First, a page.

In the end, consumers are the ones who are most harmed by the damage being done to the web.
A popular way to try to solve the problem of annoying or malicious advertising online is to use one of many ad blockers. Some browsers, such as Safari for iOS, spent most of their lives preventing ad blockers from running in their environments. Others, such as Opera, have gone to the extreme of including one in the browser's installer. Opera has even considered turning this feature on by default.
Unfortunately, ad blockers do not solve the problem; they actually make it worse. As more ad blockers are used, both advertisers and publishers get nervous and try more annoying and riskier tactics to generate revenue. This makes the web harder and more dangerous to use for those who refuse to use a tool that harms publishers.
Consumers have the same responsibilities on The Free Web that they have in the free market. If a consumer dislikes the policies, products or services of a company, they have a responsibility to not support that company. In the free market, boycotts exist as a way of letting a company know that a group of consumers are unhappy with a particular aspect of a company. If you don't like the way a manufacturer sources its materials, you simply don't purchase their products; you don't steal the product and act like a hero.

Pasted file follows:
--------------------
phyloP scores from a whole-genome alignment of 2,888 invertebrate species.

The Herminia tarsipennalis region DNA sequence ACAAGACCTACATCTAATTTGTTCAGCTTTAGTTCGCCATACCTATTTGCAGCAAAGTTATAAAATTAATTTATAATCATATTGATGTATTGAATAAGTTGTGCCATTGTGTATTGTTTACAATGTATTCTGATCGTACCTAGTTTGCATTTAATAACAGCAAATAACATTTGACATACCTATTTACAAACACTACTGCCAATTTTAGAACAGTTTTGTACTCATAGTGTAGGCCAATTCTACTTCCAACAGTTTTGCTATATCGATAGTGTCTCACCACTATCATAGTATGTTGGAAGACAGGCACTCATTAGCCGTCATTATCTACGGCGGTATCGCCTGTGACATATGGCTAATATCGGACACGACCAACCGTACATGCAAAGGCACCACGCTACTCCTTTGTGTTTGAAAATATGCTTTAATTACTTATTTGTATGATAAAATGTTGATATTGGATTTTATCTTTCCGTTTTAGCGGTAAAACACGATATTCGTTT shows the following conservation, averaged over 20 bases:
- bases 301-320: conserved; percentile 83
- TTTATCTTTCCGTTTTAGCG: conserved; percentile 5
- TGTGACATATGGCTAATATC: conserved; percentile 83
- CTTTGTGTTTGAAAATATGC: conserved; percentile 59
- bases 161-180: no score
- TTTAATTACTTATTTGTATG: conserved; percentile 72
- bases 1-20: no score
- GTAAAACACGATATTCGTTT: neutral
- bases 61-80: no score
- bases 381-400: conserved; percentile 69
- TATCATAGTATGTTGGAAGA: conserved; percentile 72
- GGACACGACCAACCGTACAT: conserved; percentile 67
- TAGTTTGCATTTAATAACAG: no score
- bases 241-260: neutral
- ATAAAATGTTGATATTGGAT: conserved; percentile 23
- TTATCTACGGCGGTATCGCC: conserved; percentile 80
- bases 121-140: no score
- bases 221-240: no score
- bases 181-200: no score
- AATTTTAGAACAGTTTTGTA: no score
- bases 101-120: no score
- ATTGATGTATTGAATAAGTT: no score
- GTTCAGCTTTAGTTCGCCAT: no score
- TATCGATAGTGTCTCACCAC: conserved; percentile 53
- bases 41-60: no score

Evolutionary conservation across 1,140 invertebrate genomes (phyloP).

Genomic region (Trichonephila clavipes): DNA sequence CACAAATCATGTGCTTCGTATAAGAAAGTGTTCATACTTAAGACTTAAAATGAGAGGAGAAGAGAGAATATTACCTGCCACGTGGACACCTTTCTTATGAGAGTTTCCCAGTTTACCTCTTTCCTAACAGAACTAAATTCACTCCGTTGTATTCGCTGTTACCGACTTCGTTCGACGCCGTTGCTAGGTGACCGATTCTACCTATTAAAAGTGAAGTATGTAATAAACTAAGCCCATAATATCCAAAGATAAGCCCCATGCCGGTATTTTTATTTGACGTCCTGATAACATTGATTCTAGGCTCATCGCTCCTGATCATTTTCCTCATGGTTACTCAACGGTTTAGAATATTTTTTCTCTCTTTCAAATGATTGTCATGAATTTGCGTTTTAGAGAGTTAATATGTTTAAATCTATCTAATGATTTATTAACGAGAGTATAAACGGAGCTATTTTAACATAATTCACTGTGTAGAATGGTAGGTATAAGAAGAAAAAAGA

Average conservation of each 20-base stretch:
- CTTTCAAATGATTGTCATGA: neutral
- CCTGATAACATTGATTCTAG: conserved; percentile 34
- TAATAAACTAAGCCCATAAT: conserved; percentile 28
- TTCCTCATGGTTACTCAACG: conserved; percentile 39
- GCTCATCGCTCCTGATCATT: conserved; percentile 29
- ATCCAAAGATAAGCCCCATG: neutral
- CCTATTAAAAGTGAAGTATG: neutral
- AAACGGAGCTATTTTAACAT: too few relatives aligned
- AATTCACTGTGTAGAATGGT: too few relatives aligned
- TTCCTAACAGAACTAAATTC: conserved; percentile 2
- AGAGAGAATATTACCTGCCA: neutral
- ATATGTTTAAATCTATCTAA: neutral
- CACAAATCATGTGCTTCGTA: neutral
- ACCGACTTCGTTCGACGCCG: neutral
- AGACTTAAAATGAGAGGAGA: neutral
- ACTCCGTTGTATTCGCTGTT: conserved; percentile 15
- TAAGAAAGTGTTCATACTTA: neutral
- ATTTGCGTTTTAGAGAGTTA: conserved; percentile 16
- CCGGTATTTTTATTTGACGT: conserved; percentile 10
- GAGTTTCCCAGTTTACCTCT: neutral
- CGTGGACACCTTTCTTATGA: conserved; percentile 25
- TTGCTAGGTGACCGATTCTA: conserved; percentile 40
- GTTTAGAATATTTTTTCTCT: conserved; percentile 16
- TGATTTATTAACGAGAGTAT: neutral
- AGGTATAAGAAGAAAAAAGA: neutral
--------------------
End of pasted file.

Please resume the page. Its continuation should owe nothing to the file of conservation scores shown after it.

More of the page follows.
On The Free Web, the responsibility is the same. If a publisher is using advertising techniques that you disagree with, you simply don't use their website. For a publisher, the website is their product, and by not visiting the site, the publisher will see the drop in usage and make changes. To ensure a publisher knows why you have stopped frequenting their site, you can email their editor, call their offices or post on their social media accounts.
Just like in the market, though, a responsible consumer does not steal a product because they disagree with part of the company's policies. By consuming the content without running the ads, which generates revenue, a consumer is stealing the content. Everyone online should strive to be a responsible consumer.